Nyiur melambai di tepi pantai ǀ Palm leaves waving on the beach
Menghias indah wajah tanah airku ǀ Adorning the beautiful face of my homeland
Siulan burung di puncak bambu ǀ Birds singing on top of bambo trees
Berirama pujaan tumpah darahku ǀ Rhyming with the adoration of my motherland
Sawah ladang luas ǀ Vast rice paddies and fields
Lenggang padi kuning berayun ǀ Yellow rice plants swaying around
Memanggil semua bertamasya ǀ Calling everyone to go on vacation
Memuja alam Indonesia ǀ Admiring the nature of Indonesia
Sungguh indah pandangan tanah airku ǀ How beautiful the landscapes of my homeland are
– Tamasya by Daljono, a song often sung in Indonesian children singing competition
Most Indonesian children are familiarized with songs about the beauty of their country since early childhood, usually describing the lush, fertile and incomparable Indonesian natural landscapes. Give them a piece of paper and crayons or colored pencils, then ask them to draw anything related to landscape. More than 90% would end up drawing mountains – usually two – with the sun peeking out from the slopes in between, a road going towards the valley overshadowed by the peaks, and a small house on one side of the road with rice paddies on the other side.
The mountains illustration – usually cone-shaped – might be inspired from the abundance of volcanoes across Indonesia, one of the most volcanically active countries in the notorious Pacific Ring of Fire. Of all Indonesian major islands, only Borneo and New Guinea lack volcanoes on their soils. They take lives, but from the ashes they spew grow multitude of tropical richness, eventually providing livelihood for the widely agrarian society.
From which grows rice, the staple for most Indonesians, with the exception of the people in Maluku and Papua who rely on sago – known as sagu to locals. So important rice is for Indonesians we have different names to call it, depending on its life stage: padi for unharvested rice, gabah for harvested rice, beras for cleaned rice seeds, and finally nasi for cooked rice.
In Bali, a mountainous and fertile tropical island in the archipelago, rice is as important in people’s lives as in other parts of Indonesia. In a society where agriculture remains the main subsistence despite the thriving tourism industry, well-cultivated land is crucial to ensure the rice production continuity on the island. However with a total area of less than 6,000 square km and its location within the tropics rice production on the island is very much dependent on the cycle of rainy and dry seasons. Normally farmers would start planting at the beginning of rainy season to ensure their rice paddies well-irrigated, but in Bali that is not always the case.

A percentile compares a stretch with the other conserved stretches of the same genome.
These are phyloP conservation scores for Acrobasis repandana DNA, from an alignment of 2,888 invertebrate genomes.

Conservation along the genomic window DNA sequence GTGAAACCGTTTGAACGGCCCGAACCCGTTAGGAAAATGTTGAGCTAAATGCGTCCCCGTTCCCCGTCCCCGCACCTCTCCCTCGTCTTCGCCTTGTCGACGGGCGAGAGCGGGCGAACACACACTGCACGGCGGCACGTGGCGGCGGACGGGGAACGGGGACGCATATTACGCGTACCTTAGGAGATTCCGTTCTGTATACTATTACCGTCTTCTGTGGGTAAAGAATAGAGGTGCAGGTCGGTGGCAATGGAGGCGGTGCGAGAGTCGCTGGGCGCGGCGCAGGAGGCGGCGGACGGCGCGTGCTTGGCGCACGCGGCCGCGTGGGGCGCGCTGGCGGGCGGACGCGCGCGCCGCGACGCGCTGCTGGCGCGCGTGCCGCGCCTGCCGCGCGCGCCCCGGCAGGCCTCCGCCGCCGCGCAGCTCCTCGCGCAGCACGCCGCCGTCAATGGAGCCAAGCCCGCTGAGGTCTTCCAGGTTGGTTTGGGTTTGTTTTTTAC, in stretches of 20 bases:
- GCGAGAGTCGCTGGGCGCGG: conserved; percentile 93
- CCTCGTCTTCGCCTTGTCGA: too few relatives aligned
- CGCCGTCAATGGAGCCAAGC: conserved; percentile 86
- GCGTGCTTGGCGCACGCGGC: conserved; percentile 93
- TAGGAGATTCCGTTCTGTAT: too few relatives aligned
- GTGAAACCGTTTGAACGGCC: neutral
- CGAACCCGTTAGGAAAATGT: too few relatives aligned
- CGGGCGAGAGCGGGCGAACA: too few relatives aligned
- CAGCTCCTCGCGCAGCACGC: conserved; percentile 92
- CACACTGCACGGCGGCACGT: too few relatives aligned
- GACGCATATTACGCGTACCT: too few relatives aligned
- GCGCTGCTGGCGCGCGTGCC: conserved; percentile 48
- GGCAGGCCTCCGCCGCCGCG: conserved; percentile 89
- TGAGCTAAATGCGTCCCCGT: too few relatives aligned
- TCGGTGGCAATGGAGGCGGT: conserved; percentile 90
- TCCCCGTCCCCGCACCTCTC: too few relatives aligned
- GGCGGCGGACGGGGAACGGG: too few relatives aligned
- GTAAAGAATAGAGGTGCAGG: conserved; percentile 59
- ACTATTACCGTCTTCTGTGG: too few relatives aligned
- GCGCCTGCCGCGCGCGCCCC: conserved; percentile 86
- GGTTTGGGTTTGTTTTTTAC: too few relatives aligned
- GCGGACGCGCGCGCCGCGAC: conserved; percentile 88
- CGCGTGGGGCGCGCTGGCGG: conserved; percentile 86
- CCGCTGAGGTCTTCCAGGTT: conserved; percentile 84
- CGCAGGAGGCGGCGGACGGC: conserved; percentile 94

When James and I was in Yeh Pulu a farmer was spreading fertilizers; around Ubud paddies were all in fresh green color, starting their journey to maturity; in Jatiluwih – Bali’s most majestic rice terraces – the rice had started to turn yellow, a captivating sight amid the island’s prolific green tapestry; meanwhile near Candi Gunung Kawi local farmers had already started harvesting their rice.
The ingenious Balinese people created Subak system which not only provides irrigation to rice paddies, but also regulates the wider cultural landscape in Balinese society, which in turn enables continuous rice cultivation regardless the season. Subak’s principle in adherence to Tri Hita Karana – Balinese way of seeking harmony with gods, people and nature – means active involvement from villagers, supervised by Hindu priests, to manage weirs and canals for the benefit of all. All these efforts to preserve Balinese cultural landscape, including Subak system, resulted in its enlistment as a UNESCO World Heritage Site in 2012, Indonesia’s eighth and latest.
“Jatiluwih means very beautiful,” Bli Komang told us. “The water here is so clear that people bathe in it,” he continued while pointing his finger at a canal.
“To preserve land’s fertility, farmers in Bali usually plant rice twice a year and something else after the second harvest season is over and before another cycle starts,” he recounted. “It can be long bean, soybean, or anything.”
A thin wisp of smoke rose from a small hut in the middle of the terraces. “It smells nice. What is it?” James was curious.
“It’s burned cow dung,” Bli Komang said and smiled. “They use it as fertilizer.”
As far as my eyes could see in every harvested rice paddy, a small patch of land remained untouched. “They always leave a patch of the rice paddy, roughly 50×50 square cm, for Dewi Sri, the rice goddess,” Bli Komang explained how the pre-Hindu Javanese-Balinese deity is still revered on the island.
Despite their ingenuity in irrigation system, Balinese are still deeply religious people, keen to always live with Tri Hita Karana principles, reflected from the small and colorful offerings of canang sari to the management of Subak system.